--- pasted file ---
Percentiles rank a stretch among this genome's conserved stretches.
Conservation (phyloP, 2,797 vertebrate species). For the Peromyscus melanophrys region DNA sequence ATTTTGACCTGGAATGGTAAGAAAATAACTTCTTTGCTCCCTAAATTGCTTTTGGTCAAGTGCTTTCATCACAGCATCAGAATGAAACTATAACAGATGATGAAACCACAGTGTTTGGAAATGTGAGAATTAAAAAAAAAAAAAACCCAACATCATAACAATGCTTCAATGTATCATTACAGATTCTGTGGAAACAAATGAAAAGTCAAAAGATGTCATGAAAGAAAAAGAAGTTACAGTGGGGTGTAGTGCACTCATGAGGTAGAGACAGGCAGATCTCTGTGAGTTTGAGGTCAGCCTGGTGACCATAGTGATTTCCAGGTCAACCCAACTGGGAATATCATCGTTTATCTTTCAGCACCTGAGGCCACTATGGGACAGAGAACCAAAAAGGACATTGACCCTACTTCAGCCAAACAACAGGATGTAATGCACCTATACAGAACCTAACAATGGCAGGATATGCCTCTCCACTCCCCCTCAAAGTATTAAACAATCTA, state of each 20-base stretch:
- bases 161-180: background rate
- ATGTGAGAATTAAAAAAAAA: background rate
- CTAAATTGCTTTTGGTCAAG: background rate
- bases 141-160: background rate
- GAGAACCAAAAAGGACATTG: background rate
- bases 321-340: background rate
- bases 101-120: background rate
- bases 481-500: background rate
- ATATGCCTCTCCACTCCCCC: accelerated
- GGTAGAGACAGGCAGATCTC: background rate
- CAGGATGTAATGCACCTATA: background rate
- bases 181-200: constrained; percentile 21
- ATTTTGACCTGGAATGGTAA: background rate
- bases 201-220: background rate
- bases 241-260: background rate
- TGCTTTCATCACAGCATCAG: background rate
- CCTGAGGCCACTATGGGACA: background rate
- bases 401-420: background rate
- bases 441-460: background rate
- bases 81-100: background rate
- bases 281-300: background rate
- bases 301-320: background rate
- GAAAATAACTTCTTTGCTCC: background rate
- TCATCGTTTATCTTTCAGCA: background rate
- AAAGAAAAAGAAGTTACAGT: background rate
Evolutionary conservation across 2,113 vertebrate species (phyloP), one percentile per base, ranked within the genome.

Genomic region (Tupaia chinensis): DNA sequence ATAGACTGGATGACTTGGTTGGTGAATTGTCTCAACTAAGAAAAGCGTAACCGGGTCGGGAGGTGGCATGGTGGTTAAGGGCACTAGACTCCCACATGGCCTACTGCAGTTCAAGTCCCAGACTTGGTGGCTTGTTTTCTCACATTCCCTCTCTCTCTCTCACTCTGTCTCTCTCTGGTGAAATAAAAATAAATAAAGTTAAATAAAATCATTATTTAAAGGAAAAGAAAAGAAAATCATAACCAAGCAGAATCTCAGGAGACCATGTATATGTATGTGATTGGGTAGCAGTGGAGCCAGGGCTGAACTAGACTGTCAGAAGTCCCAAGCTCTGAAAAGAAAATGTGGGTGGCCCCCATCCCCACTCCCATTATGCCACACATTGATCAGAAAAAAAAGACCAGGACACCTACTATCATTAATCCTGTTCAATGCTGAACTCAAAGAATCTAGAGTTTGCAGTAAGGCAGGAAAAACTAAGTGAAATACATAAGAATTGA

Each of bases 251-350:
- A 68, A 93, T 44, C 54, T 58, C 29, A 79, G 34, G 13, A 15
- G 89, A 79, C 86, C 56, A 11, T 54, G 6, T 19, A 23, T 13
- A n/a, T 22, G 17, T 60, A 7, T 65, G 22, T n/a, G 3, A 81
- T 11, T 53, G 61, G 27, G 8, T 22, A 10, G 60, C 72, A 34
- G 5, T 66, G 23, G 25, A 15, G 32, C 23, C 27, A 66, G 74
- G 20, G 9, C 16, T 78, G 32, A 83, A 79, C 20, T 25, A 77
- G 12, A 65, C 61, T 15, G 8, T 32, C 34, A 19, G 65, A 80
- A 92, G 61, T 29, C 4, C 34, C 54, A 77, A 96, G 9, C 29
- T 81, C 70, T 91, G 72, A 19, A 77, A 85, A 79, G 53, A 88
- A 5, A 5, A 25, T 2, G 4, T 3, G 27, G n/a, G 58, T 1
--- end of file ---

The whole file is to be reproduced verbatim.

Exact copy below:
Percentiles rank a stretch among this genome's conserved stretches.
Conservation (phyloP, 2,797 vertebrate species). For the Peromyscus melanophrys region DNA sequence ATTTTGACCTGGAATGGTAAGAAAATAACTTCTTTGCTCCCTAAATTGCTTTTGGTCAAGTGCTTTCATCACAGCATCAGAATGAAACTATAACAGATGATGAAACCACAGTGTTTGGAAATGTGAGAATTAAAAAAAAAAAAAACCCAACATCATAACAATGCTTCAATGTATCATTACAGATTCTGTGGAAACAAATGAAAAGTCAAAAGATGTCATGAAAGAAAAAGAAGTTACAGTGGGGTGTAGTGCACTCATGAGGTAGAGACAGGCAGATCTCTGTGAGTTTGAGGTCAGCCTGGTGACCATAGTGATTTCCAGGTCAACCCAACTGGGAATATCATCGTTTATCTTTCAGCACCTGAGGCCACTATGGGACAGAGAACCAAAAAGGACATTGACCCTACTTCAGCCAAACAACAGGATGTAATGCACCTATACAGAACCTAACAATGGCAGGATATGCCTCTCCACTCCCCCTCAAAGTATTAAACAATCTA, state of each 20-base stretch:
- bases 161-180: background rate
- ATGTGAGAATTAAAAAAAAA: background rate
- CTAAATTGCTTTTGGTCAAG: background rate
- bases 141-160: background rate
- GAGAACCAAAAAGGACATTG: background rate
- bases 321-340: background rate
- bases 101-120: background rate
- bases 481-500: background rate
- ATATGCCTCTCCACTCCCCC: accelerated
- GGTAGAGACAGGCAGATCTC: background rate
- CAGGATGTAATGCACCTATA: background rate
- bases 181-200: constrained; percentile 21
- ATTTTGACCTGGAATGGTAA: background rate
- bases 201-220: background rate
- bases 241-260: background rate
- TGCTTTCATCACAGCATCAG: background rate
- CCTGAGGCCACTATGGGACA: background rate
- bases 401-420: background rate
- bases 441-460: background rate
- bases 81-100: background rate
- bases 281-300: background rate
- bases 301-320: background rate
- GAAAATAACTTCTTTGCTCC: background rate
- TCATCGTTTATCTTTCAGCA: background rate
- AAAGAAAAAGAAGTTACAGT: background rate
Evolutionary conservation across 2,113 vertebrate species (phyloP), one percentile per base, ranked within the genome.

Genomic region (Tupaia chinensis): DNA sequence ATAGACTGGATGACTTGGTTGGTGAATTGTCTCAACTAAGAAAAGCGTAACCGGGTCGGGAGGTGGCATGGTGGTTAAGGGCACTAGACTCCCACATGGCCTACTGCAGTTCAAGTCCCAGACTTGGTGGCTTGTTTTCTCACATTCCCTCTCTCTCTCTCACTCTGTCTCTCTCTGGTGAAATAAAAATAAATAAAGTTAAATAAAATCATTATTTAAAGGAAAAGAAAAGAAAATCATAACCAAGCAGAATCTCAGGAGACCATGTATATGTATGTGATTGGGTAGCAGTGGAGCCAGGGCTGAACTAGACTGTCAGAAGTCCCAAGCTCTGAAAAGAAAATGTGGGTGGCCCCCATCCCCACTCCCATTATGCCACACATTGATCAGAAAAAAAAGACCAGGACACCTACTATCATTAATCCTGTTCAATGCTGAACTCAAAGAATCTAGAGTTTGCAGTAAGGCAGGAAAAACTAAGTGAAATACATAAGAATTGA

Each of bases 251-350:
- A 68, A 93, T 44, C 54, T 58, C 29, A 79, G 34, G 13, A 15
- G 89, A 79, C 86, C 56, A 11, T 54, G 6, T 19, A 23, T 13
- A n/a, T 22, G 17, T 60, A 7, T 65, G 22, T n/a, G 3, A 81
- T 11, T 53, G 61, G 27, G 8, T 22, A 10, G 60, C 72, A 34
- G 5, T 66, G 23, G 25, A 15, G 32, C 23, C 27, A 66, G 74
- G 20, G 9, C 16, T 78, G 32, A 83, A 79, C 20, T 25, A 77
- G 12, A 65, C 61, T 15, G 8, T 32, C 34, A 19, G 65, A 80
- A 92, G 61, T 29, C 4, C 34, C 54, A 77, A 96, G 9, C 29
- T 81, C 70, T 91, G 72, A 19, A 77, A 85, A 79, G 53, A 88
- A 5, A 5, A 25, T 2, G 4, T 3, G 27, G n/a, G 58, T 1